# How does WolframAlpha get an exact answer here? ${}{}$

I had a simple thing to compute with a calculator: $$\sin\left(2\cos^{-1}\left(\frac{15}{17}\right)\right)$$ I got the decimal answer of about $0.83044983$, but when I typed it in WolframAlpha, it also gave an exact answer of $\frac{240}{289}$. How in the world would one get an exact answer here?

• Hint: $15^2+8^2=17^2$ Mar 19 '18 at 21:38
• @PrasunBiswas actually $8^2$ instead of $6^2$. I knew that, but still wasn't able to do it, because as it turns out i forgot about double angle formula Mar 19 '18 at 21:40
• Hint #2: $2\times\dfrac 8{17}\times\dfrac{15}{17}=\dfrac{240}{289}$ Mar 19 '18 at 21:41
• how did this simple question get that many upvotes? Aug 4 '18 at 17:45
• @James I have no idea lol, I was thinking the same thing Aug 8 '18 at 19:54

Here are three relevant formulas:

• $\sin 2x = 2 \sin x \cos x$.

• $\cos \cos^{-1} x = x.$

• $\sin \cos^{-1} x = \sqrt{1 - x^2}$ after drawing an appropriate right triangle.

Combining these three to get the desired conclusion is left to the interested reader.

• My students don't reliably remember the condition on your second equality, so I'd recommend including it. ", if $-1 \leq x \leq 1$." Mar 20 '18 at 15:13
• @EricTowers I might be one of those stupid students in this case, but if you allow complex numbers, doesn't that second equality hold? Or is there some multivalued function weirdness going on that you have to care about? Mar 20 '18 at 21:00
• Not "stupid" -- focusing on the "big", misremembering the "small". Since this Question is tagged "trigonometry", we're very likely talking about real-valued functions. The domain of real-valued arccosine is $[-1,1]$. (The usual extension to the complex plane has branch cuts along the rest of the real line. There is definitely some multivalued weirdness going on; cosine isn't injective, so this is unavoidable.) In fact, in Trig, any time a student uses the shortcut you write, they are expected to explicitly write that they have verified that $x$ is in the domain of arccosine. Mar 21 '18 at 0:01
• @EricTowers: Arccos is multivalued, but for all possible values $y$ of $\cos^{-1}x$ you have $\cos y=x$, by definition. Thus, in complex numbers $\cos\cos^{-1}x=x$ is always true. The converse is not - you could have $\cos^{-1}\cos x\neq x$ if you chose the wrong branch. Whether students in a trig class should first show that $-1\le x\le1$, is more a question of pedagogy than mathematics. Mar 21 '18 at 10:18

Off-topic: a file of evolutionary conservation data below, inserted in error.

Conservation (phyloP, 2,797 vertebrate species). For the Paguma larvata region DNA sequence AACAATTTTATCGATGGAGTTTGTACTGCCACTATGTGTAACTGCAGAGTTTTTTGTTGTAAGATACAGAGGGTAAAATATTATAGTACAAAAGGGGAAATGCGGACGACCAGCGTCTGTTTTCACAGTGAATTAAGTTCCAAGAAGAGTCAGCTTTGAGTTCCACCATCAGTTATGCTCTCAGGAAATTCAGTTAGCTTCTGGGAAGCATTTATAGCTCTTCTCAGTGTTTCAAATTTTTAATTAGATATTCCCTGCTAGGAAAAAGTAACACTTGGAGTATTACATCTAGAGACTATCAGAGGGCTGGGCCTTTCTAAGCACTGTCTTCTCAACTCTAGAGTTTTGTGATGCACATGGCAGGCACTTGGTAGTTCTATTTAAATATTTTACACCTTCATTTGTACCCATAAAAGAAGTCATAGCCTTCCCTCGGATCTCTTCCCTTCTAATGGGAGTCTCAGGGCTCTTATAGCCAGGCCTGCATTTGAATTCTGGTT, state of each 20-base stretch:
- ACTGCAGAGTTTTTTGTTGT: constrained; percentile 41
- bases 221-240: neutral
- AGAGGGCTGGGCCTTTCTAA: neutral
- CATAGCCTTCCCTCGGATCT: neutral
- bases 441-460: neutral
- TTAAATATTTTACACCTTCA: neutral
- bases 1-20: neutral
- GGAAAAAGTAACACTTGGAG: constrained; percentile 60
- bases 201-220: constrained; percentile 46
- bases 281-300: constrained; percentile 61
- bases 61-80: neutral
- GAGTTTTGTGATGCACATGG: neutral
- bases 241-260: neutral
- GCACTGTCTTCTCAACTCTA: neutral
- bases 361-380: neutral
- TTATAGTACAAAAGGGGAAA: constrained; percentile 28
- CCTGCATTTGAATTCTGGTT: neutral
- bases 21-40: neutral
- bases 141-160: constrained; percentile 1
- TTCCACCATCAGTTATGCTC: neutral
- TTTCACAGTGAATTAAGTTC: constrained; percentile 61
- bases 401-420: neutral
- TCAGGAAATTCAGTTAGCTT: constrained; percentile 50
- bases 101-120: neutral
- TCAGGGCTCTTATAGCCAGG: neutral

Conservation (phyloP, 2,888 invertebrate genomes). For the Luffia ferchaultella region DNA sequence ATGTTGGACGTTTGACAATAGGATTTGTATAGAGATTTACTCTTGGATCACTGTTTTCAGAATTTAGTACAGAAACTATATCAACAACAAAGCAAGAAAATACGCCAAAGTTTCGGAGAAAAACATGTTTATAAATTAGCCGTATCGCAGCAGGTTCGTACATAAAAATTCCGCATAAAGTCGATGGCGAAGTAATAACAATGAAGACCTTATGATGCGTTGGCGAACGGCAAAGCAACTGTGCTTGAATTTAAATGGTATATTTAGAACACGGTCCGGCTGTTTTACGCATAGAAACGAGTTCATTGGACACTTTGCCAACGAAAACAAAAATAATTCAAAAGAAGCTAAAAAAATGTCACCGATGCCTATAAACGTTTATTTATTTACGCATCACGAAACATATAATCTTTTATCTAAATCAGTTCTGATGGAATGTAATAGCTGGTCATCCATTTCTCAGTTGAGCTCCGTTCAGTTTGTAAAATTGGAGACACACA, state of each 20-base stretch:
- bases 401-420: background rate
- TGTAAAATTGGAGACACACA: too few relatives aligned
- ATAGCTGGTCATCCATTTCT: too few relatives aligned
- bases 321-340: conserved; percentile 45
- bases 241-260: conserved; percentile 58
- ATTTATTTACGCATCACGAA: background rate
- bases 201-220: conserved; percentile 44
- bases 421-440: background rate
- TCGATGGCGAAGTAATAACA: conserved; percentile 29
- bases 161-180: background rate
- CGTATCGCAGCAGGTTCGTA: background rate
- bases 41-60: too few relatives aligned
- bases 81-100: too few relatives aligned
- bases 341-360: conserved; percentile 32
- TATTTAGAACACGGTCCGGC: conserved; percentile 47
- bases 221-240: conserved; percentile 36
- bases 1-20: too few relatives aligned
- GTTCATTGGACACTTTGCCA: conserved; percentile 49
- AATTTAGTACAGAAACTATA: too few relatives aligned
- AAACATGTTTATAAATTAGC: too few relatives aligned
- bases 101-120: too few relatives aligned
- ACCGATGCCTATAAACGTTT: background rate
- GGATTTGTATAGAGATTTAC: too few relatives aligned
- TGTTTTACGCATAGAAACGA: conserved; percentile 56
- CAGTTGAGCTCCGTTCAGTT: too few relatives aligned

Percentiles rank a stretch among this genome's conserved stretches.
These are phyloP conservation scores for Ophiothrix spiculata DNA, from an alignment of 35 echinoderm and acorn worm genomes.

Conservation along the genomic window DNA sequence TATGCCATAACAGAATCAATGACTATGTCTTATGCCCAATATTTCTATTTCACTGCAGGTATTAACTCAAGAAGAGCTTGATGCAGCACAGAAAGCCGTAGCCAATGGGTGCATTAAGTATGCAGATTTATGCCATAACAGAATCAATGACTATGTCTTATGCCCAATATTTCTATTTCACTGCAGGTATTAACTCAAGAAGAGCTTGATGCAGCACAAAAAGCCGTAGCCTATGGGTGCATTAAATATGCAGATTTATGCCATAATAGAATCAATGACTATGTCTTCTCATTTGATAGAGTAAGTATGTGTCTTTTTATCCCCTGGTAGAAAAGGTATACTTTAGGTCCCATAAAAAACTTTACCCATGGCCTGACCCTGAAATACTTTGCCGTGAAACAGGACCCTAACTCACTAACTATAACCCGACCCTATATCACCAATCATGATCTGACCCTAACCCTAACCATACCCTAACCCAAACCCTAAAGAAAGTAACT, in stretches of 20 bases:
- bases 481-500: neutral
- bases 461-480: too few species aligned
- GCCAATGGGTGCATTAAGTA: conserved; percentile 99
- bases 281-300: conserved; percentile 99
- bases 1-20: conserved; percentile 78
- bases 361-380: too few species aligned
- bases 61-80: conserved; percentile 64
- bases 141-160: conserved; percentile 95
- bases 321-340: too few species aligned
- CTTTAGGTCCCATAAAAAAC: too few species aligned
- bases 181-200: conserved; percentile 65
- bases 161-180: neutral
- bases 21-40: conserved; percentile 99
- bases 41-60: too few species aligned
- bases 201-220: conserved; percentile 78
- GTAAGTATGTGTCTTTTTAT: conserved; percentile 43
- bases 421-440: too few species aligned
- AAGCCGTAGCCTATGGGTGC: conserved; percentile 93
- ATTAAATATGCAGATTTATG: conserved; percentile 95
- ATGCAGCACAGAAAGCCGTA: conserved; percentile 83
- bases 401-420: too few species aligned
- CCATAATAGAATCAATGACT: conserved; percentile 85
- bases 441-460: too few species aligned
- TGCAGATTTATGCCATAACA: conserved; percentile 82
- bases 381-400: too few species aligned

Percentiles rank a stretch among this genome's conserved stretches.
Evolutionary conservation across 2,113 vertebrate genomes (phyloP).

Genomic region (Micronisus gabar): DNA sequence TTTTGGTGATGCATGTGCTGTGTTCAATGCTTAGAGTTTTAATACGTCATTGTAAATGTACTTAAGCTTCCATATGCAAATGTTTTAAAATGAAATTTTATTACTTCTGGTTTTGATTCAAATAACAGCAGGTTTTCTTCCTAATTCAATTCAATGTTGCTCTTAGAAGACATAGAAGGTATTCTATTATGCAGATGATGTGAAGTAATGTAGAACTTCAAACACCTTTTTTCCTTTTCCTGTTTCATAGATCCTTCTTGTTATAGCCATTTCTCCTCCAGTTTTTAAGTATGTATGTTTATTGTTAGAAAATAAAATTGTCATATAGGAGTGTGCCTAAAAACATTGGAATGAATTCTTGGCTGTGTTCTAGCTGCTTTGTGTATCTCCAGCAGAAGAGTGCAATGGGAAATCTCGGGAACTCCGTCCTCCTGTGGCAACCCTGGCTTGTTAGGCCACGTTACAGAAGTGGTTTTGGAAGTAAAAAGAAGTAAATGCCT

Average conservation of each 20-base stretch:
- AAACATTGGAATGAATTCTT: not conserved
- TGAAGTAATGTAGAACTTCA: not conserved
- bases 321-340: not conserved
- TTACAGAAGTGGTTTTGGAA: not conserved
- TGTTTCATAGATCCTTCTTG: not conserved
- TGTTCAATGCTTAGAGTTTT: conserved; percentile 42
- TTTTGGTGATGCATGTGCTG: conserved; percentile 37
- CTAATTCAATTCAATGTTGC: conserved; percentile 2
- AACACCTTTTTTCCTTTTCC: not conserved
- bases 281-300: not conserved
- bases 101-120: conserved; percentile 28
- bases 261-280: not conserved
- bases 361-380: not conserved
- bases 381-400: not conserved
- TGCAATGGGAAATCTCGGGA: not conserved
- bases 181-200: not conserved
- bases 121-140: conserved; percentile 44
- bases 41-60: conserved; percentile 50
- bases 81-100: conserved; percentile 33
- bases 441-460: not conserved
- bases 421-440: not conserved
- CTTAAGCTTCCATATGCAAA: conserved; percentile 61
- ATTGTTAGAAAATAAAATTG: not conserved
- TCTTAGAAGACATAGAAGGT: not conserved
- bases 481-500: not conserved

• The same is with other inverse functions - for any branch of $\sqrt{x}$, you always have $\left(\sqrt{x}\right)^2=x$, but $\sqrt{x^2}$ can be either $x$ or $-x$ depending on $x$ and the branch. Mar 21 '18 at 10:22

Call

$$u = \cos^{-1}\frac{15}{17}$$

Therefore

$$\cos u = \frac{15}{17}$$

and

$$\sin u = \sqrt{1 - \cos^2 u} = \sqrt{1 - \frac{15^2}{17^2}} = \frac{8}{17}$$

With these two you just need to calculate

$$\sin 2u = 2\sin u \cos u = 2\frac{15}{17}\frac{8}{17} = \color{blue}{\frac{240}{289}}$$ \begin{align} \sin \theta &= \dfrac{8}{17} \\ \cos \theta &= \dfrac{15}{17} \\ \hline \sin\left(2 \arccos \dfrac{15}{17} \right) &= \sin(2 \theta) \\ &= 2 \sin(\theta) \cos(\theta) \\ &= \cdots \end{align}

• Nice idea.͏͏͏͏͏͏ Mar 21 '18 at 20:01
• I love it! Draw the triangle! Mar 23 '18 at 19:00
• I didn't notice this answer before, but it deserves more points, I like that idea. If I could give two answers best answer, you would be the best answer too Apr 18 '18 at 14:27

$(8,15,17)$ are lengths of a Pythagorean triple right triangle. A narrow right triangle of these side lengths can be drawn if needed.

$$\sin(2\cos^{-1}\frac{15}{17}) = \sin(2\sin^{-1}\frac{8}{17}) = 2 \cdot \frac{8}{17}\cdot \frac{15}{17} =\frac{240}{289}.$$

Let $\cos^{-1}x=y\implies\cos y=x$

Using Principal values, $0\le x\le\pi\implies\sin y\ge0$

and $\sin y=+\sqrt{1-\cos^2y}=?$

Finally, $\sin2(\cos^{-1}x)=\sin2y=2\sin y\cos y=?$

Note that $$\sin\left(2\cos^{-1}(a)\right)=2\sin\left(\cos^{-1}(a)\right)\cos\left(\cos^{-1}(a)\right)=2a\sin\left(\cos^{-1}(a)\right)$$ and use the fact that $$\sin\left(\cos^{-1}\left(\frac{\text{adjacent}}{\text{hypotenuse}}\right)\right)=\frac{\text{opposite}}{\text{hypotenuse}}$$

Hint.....$$\sin2x=2\sin x\cos x$$